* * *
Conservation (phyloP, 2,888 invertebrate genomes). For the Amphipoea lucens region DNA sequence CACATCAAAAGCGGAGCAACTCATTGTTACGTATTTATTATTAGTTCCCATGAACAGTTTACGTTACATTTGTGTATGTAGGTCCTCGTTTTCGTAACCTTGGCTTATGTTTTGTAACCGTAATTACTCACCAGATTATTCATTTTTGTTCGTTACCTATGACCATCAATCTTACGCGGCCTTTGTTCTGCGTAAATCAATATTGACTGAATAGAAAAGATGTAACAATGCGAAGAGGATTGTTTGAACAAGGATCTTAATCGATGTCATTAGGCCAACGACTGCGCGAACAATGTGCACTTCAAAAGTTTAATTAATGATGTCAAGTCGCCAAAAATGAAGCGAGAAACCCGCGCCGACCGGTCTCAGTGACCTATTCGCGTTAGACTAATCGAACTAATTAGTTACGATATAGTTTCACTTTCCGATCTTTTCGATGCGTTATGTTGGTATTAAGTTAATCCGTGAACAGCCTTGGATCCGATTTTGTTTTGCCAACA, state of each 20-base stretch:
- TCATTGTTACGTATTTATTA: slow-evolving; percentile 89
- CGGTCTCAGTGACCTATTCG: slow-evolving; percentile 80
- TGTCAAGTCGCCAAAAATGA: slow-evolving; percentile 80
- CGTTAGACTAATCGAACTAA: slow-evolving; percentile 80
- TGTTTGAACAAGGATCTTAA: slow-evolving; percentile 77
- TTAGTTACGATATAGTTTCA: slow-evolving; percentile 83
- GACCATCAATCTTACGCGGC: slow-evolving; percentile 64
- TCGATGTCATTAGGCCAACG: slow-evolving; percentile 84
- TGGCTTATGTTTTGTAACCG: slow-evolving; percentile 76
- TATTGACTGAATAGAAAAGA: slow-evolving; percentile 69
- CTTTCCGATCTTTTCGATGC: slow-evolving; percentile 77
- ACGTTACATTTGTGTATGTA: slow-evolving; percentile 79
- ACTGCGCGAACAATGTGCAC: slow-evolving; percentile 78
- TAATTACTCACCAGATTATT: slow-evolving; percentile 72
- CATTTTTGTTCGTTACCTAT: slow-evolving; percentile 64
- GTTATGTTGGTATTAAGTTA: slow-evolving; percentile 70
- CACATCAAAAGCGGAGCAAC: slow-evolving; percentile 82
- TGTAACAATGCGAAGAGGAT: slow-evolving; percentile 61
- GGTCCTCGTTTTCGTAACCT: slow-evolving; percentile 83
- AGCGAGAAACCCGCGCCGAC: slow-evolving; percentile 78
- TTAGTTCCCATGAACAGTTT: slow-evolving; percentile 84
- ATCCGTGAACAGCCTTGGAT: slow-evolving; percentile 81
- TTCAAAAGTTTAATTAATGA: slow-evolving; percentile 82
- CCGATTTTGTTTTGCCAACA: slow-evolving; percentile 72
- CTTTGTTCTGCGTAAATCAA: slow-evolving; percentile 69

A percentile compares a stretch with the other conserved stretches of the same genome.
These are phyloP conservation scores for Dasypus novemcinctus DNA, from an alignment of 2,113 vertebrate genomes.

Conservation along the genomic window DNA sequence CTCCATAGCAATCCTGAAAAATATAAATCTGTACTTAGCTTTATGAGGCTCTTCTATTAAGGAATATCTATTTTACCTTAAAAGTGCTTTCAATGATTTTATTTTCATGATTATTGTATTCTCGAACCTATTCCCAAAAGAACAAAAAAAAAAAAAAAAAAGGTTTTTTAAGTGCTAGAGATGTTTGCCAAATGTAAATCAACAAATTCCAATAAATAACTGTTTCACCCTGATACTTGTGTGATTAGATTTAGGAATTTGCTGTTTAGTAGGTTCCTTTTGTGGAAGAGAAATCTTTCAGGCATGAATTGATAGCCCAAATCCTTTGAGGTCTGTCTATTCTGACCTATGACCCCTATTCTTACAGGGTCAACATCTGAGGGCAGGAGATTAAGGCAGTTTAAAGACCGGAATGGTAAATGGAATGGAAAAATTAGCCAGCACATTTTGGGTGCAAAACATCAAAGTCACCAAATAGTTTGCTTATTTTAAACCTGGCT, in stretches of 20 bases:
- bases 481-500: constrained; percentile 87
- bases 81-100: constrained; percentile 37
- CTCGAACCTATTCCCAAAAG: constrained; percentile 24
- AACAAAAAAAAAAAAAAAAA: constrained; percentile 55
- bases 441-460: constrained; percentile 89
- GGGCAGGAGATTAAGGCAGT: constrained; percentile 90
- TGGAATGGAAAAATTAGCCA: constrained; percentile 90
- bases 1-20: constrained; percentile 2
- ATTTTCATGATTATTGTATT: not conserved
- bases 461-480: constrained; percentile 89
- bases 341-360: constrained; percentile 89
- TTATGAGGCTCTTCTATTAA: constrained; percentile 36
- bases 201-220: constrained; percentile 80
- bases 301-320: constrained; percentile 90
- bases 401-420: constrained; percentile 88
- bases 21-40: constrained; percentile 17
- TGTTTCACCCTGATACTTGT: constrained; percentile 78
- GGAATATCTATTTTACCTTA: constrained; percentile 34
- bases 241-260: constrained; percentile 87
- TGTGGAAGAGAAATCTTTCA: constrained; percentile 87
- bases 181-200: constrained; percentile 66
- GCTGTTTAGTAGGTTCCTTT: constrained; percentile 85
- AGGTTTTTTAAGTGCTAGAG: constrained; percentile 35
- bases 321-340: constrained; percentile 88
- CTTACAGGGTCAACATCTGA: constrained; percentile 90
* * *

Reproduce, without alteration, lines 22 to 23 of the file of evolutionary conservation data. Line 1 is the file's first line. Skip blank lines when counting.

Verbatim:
- TTAGTTCCCATGAACAGTTT: slow-evolving; percentile 84
- ATCCGTGAACAGCCTTGGAT: slow-evolving; percentile 81